Zip Zap Zop

(posted by Emily)

Sorry, friends. We aren't here today to play one of my favorite icebreakers. Instead, I want to talk a little bit about traveling with electronics abroad :) Can you tell we're ready for summer break already?!

When I was doing research about packing phones/iPads/computers, it was hard to find exact information about what we would need. I was looking for blog posts from travelers, talking about what they have used abroad, and was disappointed there wasn't much to read. 

In the absence of a great post to cite, I figured I would create my own! Of course, we are just in planning stages at this point--I'll be sure to do a follow up once we head across the pond!

You all know what an outlet looks like here in the US: 

Well, just in case you didn't know, outlets are not the same world-wide! Here are a few of our international friends: 

United Kingdom
European Union
In order to deal with all of these different sockets, you need an adapter for your US plugs. There are tons of options on Amazon, but I'll go into specifics of what we bought later in this post. 

The other main point to consider is that the voltage coming out of an international outlet won't be the same as what we have here in the US. Our appliances are made to plug in to a 120V/60Hz outlet. Most European countries use 230-240V/50Hz--this is an awesome chart detailing the power supply in the most traveled-to countries. It also details the type of plug needed to access a socket in each country as well. 

We have Apple electronics--iPhones, iPad, and Mac laptops, so the differing voltage and frequency won't be an issue for us. If you look closely at the white box part of your Apple device charger, you'll notice the specs printed in gray:

Input: 100-240V~ 1A 50-60Hz

The output is also noted, but we'll ignore that for now. Because our Apple chargers will work with international voltage and frequency, we don't have to worry about buying a converter for any of those devices we plan to bring. We're planning on packing both of our iPhones, our iPad, and Rick's laptop, in case he has to write music over the summer. So, we need adapters for those four chargers. Apple sells a World Traveler Adapter Kit, but it seemed like there are cheaper routes to go for only adapters.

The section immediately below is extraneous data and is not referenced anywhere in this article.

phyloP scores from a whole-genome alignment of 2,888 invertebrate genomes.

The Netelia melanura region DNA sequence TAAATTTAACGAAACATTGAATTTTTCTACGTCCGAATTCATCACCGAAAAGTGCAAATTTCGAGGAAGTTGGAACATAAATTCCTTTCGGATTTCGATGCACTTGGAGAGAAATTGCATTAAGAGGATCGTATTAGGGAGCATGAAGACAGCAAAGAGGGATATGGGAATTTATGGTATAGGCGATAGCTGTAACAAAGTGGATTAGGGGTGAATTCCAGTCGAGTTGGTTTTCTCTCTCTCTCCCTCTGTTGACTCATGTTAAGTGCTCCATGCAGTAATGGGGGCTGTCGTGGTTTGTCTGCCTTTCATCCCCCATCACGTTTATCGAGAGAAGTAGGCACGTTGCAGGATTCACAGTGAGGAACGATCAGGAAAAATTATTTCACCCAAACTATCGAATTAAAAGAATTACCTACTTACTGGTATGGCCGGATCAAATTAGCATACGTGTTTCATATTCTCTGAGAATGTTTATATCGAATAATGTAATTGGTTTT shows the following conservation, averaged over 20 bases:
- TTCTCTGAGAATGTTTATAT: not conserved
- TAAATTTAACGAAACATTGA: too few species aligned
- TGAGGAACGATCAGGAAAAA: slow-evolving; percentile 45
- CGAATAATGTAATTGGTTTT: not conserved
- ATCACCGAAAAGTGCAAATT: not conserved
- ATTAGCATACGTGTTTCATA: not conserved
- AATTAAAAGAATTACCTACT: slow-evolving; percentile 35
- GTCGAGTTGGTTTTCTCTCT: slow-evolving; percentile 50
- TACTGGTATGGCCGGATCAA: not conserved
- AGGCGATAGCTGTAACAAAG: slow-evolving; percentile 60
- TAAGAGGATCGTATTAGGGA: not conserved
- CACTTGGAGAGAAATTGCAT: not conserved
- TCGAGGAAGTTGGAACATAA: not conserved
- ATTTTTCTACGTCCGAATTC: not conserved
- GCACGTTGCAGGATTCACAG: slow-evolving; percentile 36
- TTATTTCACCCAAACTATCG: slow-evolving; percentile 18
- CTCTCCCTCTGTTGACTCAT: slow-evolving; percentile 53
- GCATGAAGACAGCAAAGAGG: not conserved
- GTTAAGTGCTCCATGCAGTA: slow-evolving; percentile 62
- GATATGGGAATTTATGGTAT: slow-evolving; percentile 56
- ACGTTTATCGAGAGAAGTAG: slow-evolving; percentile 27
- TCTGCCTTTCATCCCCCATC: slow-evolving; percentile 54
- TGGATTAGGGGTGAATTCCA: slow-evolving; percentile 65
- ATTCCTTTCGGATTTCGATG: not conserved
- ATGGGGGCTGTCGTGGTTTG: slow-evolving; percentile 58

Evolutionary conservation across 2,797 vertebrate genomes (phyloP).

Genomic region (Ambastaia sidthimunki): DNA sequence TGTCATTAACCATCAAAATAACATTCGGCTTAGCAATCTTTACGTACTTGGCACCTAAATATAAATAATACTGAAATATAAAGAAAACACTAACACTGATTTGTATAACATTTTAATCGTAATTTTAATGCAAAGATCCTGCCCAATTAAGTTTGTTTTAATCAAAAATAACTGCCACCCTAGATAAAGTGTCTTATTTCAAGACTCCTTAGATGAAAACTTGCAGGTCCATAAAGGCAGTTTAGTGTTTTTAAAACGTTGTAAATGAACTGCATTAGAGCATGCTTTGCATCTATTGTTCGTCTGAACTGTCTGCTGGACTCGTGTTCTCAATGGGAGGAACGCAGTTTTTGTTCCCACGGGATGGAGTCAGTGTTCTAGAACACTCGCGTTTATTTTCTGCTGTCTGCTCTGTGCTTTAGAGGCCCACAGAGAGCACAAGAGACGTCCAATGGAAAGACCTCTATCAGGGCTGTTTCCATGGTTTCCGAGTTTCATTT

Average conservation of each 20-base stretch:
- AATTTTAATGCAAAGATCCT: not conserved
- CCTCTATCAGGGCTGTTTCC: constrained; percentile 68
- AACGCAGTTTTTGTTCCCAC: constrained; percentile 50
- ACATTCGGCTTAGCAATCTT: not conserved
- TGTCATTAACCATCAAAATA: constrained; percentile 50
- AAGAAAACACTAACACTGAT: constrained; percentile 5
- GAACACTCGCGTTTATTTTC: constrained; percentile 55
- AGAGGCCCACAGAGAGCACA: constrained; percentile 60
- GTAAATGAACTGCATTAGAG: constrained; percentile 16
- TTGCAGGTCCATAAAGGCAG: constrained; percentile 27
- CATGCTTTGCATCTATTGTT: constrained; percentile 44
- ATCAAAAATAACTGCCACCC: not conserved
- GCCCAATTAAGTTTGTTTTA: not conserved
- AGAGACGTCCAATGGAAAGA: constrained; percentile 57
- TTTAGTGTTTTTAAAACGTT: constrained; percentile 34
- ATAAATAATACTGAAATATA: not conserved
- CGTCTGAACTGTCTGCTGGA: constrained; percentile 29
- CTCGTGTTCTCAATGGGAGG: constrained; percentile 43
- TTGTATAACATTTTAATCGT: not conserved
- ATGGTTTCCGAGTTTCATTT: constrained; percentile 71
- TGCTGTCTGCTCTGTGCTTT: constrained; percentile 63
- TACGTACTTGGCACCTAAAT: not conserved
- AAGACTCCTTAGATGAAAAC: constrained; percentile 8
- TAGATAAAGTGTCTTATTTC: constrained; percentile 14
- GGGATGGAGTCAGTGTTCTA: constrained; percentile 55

Initially, we were talking about bringing our Vitamix on the boat, since we use a blender pretty frequently in our day to day lives. Because the Vitamix just plugs in to the wall without one of those fancy white boxes on an Apple charger, we would need something to convert the voltage to make sure we didn't fry the motor. I found this option on Amazon that we really liked: 

Even though we would have had to pay for shipping, it seemed worth it, since all of our electronics could plug right in. However, after doing a little research, this converter only works for devices with a total output of 200W. This is where the output on your charger comes in to play--on my laptop, the output is 14.85W. The converter would have been great for all of our electronics, but definitely not for the blender, which has an output of 1380W. For something with an output that large, we would need a transformer. So, no passport stamps for Vitamix! (it's okay--we're planning to bring him to Hawaii)

For now, this is what we've ended up with: 

Once everything gets to us, I'll let you know what we think! Here's hoping everything will plug in that we need to plug in :) 

What worked for you when traveling abroad? Any tips to add?


  1. I've had my eye on that Anker keyboard for a while now, I'll be interested to hear what you think.

    Another tip I'd like to add, which I'm sure you've experienced, is that when I traveled with my Macbook in 2007, I was careful to note how many times I switched DVD (and I assume BluRay) viewing regions. It will only do this a set number of times. For example, in my case I started watching DVDs as soon as I got to Scotland for my semester abroad. Battlestar Galactica Season 3 had just come out in the UK and wouldn't come out for months in the US, so duh I had to binge watch it immediately. This switched my viewing region to Region 2. When I got back home, the first time I watched a DVD on my Macbook, it switched it back to the US region (1). Just be careful not to switch back and forth too many times, because at least for my Macbook the limit is 7 switches and. Happy traveling!

  2. Thanks for the useful info, fetcho. One thing to add- if you happen to have EU/western european plugs sitting around from past travels, those will work in most italian wall sockets these days. They used to be different, but most wall sockets are modified to fit both. I found last summer that I had no problems just using my german plugs. have a lovely trip :)


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